NYC to end Gifted & Talented test after 2021

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STATEN ISLAND, NY – The New York City Department of Education (DOE) will administer its Gifted and Talented exam for the last time this spring, city officials said.

Mayor Bill de Blasio announced on Wednesday that the high-stakes exam, which is offered to students as young as 4 and decides on entry into gifted and talented elementary school programs, has caused frustration for many families.

“The Gifted & Talented test is the definition of a high stakes test, a single test that determines so many things,” Mayor Bill de Blasio said at his press conference on Wednesday. “This approach to testing is not something I believe in, it is not something the Chancellor believes in … We will not be providing this test in the future.”

Those applying to kindergarten for fall 2021 will still take the exam this year, said de Blasio, which will be given in person from April. But the test will not be provided in the future.

Parents previously told Advance / SILive.com that students in the gifted and talented programs learn the same program, but it can scale at a faster pace, include additional projects, use technology in the classroom, and increase thinking. critical. De Blasio said there was a need to take “a much better approach to serving children with a lot of ability.”

“Some children are very talented, others are ready to learn faster. But that’s a lot of kids. Much more than what currently benefits from the very small number of gifted and talented programs that exist, ”added de Blasio.

The mayor explained that there are approximately 65,000 kindergarten students in New York City and approximately 15,000 take the Gifted & Talented test each year. Of these 15,000 students, 2,500 get a place.

“Do you really believe that out of 65,000 preschools in the city, only 2,500 are gifted and talented in quotes? Said de Blasio. “It’s ridiculous. Many, many others have all kinds of gifts and talents, and they deserve opportunities and we have to rethink this system.”

De Blasio said he and the Chancellor are working on a more individualized educational approach for students, including new digital opportunities for teaching.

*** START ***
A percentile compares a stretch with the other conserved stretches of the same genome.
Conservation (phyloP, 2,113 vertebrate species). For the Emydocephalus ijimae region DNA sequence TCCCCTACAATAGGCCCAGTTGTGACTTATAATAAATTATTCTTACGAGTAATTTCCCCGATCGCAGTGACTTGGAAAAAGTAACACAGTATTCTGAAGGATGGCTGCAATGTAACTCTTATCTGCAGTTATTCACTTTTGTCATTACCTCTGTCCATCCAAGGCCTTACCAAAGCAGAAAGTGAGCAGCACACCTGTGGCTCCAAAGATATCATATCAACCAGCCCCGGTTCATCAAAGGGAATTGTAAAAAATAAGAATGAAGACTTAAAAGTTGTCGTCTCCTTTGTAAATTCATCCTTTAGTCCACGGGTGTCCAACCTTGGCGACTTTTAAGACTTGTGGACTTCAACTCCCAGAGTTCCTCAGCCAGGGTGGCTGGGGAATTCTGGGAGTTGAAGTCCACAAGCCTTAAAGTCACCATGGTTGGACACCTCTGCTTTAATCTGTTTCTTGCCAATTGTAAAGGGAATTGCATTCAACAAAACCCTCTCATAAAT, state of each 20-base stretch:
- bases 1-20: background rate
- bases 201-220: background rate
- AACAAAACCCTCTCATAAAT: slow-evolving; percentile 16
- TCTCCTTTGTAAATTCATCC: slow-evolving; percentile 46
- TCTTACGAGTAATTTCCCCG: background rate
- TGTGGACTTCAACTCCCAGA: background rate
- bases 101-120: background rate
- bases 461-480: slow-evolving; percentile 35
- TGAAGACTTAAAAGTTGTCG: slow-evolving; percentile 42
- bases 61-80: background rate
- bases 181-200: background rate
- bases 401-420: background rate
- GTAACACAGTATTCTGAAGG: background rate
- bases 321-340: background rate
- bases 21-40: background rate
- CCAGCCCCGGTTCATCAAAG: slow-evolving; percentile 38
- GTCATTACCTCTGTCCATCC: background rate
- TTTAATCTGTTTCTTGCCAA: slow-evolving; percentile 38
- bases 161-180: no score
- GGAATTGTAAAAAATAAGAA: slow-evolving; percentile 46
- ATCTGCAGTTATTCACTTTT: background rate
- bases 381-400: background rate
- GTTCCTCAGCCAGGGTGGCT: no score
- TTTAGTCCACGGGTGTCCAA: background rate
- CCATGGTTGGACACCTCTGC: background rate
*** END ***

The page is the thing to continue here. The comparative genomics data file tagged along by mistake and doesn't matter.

The mayor said there would be an intense public engagement process over the spring and summer to work with stakeholders, including parents, caregivers, community leaders and more, to “reflect to the right approach for the future “.

De Blasio said this approach would not be defined by a single test to ensure the city reaches more students.

“There is no doubt what good instruction looks like, good pedagogy to enrich students and serve students who are academically outstanding,” Chancellor of Schools Richard A. Carranza said at the mayor’s press conference on Wednesday. “The jury did not come out. But it’s a public school system, so as a public school system we need to involve the public in decisions that will impact children in the public school system, and what the mayor and I are talking about is to initiate the process to do just that. “

The new approach will be announced by September.

Families of students who take the Gifted & Talented test in April will receive their grades in early summer, Carranza said. Further information will be posted on the DOE website and shared with school communities.

In a series of tweetsMP Michael Reilly (R-South Shore) said on Twitter that the proposal is “misguided and irresponsible”.

“But this is yet another example of @NYCMayorsOffice and @NYCSchools eliminate a program that challenges students while lacking vision for a solid alternative. Our public schools should provide opportunities for all students so that they can feel confident in their efforts to strive to be on top of their class, ”he wrote on Twitter.

Gifted and talented programs have been a subject of controversy for years.

A diversity advisory group recommended in 2019 eliminating gifted and talented programs and other selectively enrolled schools and programs. The School Diversity Advisory Group, which is tasked with making recommendations to reduce segregation in the city’s schools, made the recommendation to de Blasio and Carranza.

The group recommended eliminating exclusionary programs such as gifted and talented programs, and replacing them instead with pro-integrative programs used in other school districts across the country that attract students from all over the world. horizons, while ensuring that all students are challenged. The panel recommended stopping use of the Gifted and Talented Admission Test and phasing out existing programs.

Staten Island elected officials, parents and community leaders opposed the recommendation. Representative Nicole Malliotakis (R-Staten Island / Brooklyn), the MP at the time, said the city should focus on adding gifted and talented programs and schools to meet demand.

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